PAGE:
In today’s article, we will talk about one of the most wonderful moments in aviation. Lean back, fasten your seatbelts, taxi to the runway, and enjoy your view while we take off!
Have you ever asked yourself, how does a pilot know when to pull the yoke? Or how does he know whether to continue the takeoff or stop immediately in case of an engine failure? The V-Speed is the key!
V1 – The Decision Speed
In case of an emergency during the takeoff procedure, the pilots need to take action by using the brakes, spoilers and if needed the reverse thrust before reaching the V1 speed.
If the airplane reaches the V1 speed, the pilots would continue the takeoff either way. A failure of one engine is not a problem at all to takeoff for modern aircraft and therefore safer than aborting the takeoff procedure. The reason is that the length of the runway might not be long enough to be able to fully stop the plane. Only one wing left? Stop the aircraft no matter which speed, of course.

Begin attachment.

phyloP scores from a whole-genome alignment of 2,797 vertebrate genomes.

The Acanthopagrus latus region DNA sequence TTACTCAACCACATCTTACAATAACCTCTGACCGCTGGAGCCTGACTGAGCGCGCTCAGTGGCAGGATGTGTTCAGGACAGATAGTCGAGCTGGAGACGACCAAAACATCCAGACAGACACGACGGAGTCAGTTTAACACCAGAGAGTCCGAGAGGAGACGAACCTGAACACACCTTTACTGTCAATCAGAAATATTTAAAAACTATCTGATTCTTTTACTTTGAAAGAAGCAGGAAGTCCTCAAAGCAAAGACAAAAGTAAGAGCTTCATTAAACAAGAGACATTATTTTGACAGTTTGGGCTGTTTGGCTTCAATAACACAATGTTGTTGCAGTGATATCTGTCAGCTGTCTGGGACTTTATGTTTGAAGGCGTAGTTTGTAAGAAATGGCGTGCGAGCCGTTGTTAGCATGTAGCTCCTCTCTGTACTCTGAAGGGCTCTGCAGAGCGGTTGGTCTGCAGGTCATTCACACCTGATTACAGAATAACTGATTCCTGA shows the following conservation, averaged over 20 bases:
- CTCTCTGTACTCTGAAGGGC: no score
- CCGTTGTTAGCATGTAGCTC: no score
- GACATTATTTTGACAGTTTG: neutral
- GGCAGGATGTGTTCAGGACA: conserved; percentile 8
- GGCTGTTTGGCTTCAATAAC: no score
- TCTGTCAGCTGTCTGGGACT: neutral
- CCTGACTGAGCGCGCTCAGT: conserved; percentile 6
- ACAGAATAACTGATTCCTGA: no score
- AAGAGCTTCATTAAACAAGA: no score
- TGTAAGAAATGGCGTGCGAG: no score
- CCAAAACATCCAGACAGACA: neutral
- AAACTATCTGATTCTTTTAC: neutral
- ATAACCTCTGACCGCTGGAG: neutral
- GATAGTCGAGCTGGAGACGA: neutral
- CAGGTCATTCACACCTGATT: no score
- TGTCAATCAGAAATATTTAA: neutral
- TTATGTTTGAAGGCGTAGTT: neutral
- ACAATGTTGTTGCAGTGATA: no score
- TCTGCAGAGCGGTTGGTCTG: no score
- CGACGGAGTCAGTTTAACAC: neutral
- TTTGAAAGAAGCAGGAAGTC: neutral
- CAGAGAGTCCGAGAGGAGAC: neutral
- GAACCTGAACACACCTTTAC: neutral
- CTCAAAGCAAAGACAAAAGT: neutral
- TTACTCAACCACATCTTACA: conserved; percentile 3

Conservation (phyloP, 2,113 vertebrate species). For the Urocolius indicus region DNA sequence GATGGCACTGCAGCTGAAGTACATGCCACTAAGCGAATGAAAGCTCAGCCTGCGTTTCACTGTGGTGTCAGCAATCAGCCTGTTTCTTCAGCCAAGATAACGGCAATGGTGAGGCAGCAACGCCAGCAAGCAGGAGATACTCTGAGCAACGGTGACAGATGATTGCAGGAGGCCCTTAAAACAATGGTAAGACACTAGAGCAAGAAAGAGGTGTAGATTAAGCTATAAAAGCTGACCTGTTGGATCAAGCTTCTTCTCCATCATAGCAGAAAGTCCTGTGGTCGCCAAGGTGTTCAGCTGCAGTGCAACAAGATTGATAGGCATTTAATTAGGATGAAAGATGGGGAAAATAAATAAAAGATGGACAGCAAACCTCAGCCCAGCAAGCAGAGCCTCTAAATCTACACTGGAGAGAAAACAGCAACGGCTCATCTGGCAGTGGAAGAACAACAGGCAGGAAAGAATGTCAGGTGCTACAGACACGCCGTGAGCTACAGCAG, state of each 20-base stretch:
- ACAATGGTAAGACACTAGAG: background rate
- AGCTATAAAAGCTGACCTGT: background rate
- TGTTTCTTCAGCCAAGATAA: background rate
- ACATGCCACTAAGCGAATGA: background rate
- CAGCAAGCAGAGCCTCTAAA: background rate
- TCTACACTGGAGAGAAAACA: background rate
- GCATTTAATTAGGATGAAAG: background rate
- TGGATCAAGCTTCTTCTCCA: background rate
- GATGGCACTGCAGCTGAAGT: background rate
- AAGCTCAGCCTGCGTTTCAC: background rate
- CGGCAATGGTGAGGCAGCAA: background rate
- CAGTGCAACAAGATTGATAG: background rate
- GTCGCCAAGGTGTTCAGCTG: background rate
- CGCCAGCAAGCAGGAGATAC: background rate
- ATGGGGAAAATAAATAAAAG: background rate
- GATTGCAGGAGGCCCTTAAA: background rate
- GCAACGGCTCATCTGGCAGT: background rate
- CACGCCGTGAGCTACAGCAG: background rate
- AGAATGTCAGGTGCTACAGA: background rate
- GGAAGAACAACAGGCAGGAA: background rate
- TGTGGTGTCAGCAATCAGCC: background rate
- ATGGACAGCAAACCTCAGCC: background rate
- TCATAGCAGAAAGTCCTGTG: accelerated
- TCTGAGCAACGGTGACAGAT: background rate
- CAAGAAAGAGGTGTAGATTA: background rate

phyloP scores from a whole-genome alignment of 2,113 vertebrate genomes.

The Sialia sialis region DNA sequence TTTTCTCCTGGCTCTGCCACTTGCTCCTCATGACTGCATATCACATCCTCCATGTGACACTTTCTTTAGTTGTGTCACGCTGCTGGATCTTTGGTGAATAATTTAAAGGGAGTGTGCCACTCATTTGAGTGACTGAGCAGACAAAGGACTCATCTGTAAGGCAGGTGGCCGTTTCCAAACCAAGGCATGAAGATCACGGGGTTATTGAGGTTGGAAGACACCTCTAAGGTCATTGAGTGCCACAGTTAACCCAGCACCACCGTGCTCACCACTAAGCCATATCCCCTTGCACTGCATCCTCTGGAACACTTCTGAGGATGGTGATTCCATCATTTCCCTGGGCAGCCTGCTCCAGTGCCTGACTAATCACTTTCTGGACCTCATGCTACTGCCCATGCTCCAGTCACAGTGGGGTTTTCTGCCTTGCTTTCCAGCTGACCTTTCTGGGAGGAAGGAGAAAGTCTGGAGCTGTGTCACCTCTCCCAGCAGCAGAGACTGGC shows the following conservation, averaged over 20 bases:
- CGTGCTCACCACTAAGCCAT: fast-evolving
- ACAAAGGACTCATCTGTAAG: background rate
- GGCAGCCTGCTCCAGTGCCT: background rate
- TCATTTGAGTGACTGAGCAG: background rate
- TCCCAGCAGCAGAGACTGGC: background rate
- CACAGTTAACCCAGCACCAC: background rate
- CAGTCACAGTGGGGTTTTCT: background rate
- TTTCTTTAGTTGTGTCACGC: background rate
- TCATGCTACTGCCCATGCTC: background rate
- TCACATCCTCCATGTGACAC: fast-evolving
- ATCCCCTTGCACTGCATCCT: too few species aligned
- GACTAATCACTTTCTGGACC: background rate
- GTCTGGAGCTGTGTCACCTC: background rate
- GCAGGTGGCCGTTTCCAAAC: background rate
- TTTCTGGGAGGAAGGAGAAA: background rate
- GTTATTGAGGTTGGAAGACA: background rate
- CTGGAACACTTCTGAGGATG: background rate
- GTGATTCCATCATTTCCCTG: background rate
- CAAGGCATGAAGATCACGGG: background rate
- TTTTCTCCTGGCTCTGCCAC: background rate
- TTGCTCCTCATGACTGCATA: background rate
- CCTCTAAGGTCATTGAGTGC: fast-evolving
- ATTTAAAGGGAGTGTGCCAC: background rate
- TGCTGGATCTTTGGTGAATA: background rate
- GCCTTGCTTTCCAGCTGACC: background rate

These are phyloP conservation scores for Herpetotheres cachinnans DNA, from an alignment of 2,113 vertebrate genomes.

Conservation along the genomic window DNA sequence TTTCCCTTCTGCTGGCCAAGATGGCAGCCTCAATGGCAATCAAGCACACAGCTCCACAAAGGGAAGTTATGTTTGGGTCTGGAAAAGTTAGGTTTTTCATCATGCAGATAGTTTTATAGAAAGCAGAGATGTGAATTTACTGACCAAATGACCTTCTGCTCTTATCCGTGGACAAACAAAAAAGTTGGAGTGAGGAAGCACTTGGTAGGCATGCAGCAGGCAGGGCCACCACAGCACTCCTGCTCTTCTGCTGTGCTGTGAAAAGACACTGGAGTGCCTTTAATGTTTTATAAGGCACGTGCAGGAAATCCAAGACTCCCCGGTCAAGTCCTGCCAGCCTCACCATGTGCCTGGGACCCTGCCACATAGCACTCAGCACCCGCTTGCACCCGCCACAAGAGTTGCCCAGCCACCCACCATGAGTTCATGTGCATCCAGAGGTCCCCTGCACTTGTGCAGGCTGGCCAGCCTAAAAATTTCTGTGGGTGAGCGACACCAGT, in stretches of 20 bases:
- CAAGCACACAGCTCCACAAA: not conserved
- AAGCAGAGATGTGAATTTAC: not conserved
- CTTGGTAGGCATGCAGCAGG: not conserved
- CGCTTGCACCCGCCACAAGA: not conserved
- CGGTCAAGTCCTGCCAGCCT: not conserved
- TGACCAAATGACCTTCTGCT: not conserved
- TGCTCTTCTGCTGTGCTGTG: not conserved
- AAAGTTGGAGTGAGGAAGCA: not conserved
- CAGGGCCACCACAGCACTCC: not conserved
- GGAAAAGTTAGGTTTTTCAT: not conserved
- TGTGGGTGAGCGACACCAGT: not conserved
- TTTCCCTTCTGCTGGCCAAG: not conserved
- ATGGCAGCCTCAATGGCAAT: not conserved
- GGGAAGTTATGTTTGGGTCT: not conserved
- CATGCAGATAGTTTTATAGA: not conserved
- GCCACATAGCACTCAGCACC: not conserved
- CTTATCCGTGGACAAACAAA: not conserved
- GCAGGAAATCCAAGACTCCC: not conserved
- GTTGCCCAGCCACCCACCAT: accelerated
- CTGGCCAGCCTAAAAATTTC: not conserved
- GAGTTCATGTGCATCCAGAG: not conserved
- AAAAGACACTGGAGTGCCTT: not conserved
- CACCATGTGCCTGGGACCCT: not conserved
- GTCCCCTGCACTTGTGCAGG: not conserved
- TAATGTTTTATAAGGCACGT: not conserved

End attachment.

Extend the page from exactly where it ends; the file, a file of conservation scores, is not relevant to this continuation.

Vr – The Rotation Speed
Pilots hear a callout „Rotate!“. What do they have to do now? That one is easy. As soon as the aircraft reaches the Rotation Speed, the yoke or the sidestick is being pulled back gently to lift the nose of the bird. Pulling the yoke or sidestick too abruptly could result in a tailstrike.
V2 – The takeoff safety speed
This is the minimum speed for an aircraft to safely climb even if one engine fails. This speed is to be maintained until the Acceleration Altitude is reached.
The Acceleration Altitude is the altitude above ground level between 1‘000 and 1‘500 feet. If arrived, the pilots reduce the thrust and the aircraft’s pitch to accelerate to a safe speed to raise the flaps and slats. As soon as the aircraft is in clean configuration, the pilots can reach their desired climb speed and altitude.
The calculation of the V-Speeds is very complex and includes so many factors like the aircraft’s weight, length of the runway, weather and runway conditions etc. However, it is very important to calculate them carefully and correctly. A mistake could result in a too early rotation, which in turn could be the trigger of a possible stall.